Usually, many alternatives will be discussed. The different alternatives should be listed down accordingly. The list enables the clients the best choice upon an extensive discussion. In this regard, the discussion should focus on the advantages and weaknesses of the selected measures; in this context, seeking a part time job. It is important for the counsellor to ensure the points discussed are initiated by the client’s perspective instead of the counsellor.

6.6 Decision making

Upon completing a huge discussion on the best step that clients should choose, a final decision must be made. This decision should be made based on strong evidences that are agreed by the clients. In this context, all information on seeking a part time job to solve the financial problem must be provided. It includes how, when and what kind of business that such client should get involve in.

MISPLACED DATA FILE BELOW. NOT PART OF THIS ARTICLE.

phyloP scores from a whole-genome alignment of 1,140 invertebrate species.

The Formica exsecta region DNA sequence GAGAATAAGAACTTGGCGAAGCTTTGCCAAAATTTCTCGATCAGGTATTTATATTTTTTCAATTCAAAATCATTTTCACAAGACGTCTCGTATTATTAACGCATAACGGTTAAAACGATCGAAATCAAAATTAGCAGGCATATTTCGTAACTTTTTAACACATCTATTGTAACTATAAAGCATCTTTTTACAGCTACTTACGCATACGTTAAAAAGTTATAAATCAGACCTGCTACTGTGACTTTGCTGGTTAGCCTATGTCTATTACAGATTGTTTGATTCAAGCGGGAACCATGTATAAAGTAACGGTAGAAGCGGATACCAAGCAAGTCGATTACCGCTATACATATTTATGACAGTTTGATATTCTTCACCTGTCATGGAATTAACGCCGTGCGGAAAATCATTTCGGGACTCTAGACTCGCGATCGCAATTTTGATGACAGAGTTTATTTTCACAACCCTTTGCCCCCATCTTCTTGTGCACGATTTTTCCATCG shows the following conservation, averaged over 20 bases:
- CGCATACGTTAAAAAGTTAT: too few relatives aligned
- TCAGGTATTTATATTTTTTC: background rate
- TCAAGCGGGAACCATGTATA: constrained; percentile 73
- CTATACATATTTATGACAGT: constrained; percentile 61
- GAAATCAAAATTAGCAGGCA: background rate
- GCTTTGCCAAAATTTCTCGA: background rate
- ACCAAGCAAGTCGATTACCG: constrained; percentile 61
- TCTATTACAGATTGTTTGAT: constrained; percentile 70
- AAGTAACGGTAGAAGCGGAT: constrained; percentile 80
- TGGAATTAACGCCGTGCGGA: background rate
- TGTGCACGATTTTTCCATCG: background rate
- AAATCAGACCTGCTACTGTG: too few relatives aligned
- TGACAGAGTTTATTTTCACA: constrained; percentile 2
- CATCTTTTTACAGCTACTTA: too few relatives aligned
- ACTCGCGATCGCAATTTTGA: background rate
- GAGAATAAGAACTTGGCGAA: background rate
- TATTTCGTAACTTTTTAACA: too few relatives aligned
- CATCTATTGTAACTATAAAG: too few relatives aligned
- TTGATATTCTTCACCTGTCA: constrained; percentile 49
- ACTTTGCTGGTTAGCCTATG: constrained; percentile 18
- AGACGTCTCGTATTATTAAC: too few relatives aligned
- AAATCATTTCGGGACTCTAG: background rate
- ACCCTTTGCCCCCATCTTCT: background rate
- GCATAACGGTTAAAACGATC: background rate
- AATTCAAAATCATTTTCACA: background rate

6.7 Termination

In a normal session, a counselling session is completed in the duration of 45 min. However, it can extend to 1 h. At the termination stage client will be informed by counsellor that the session has ended and simultaneously counsellor can suggest the next meeting. Not all counselling session is terminated after one session it depends on the issue that has been discussed. If the client feel that he/she needs a further session, an appointment can be made. It is possible that the session is continued with other counsellor, it usually ensues due to clients’ demand.

7. Counselling skills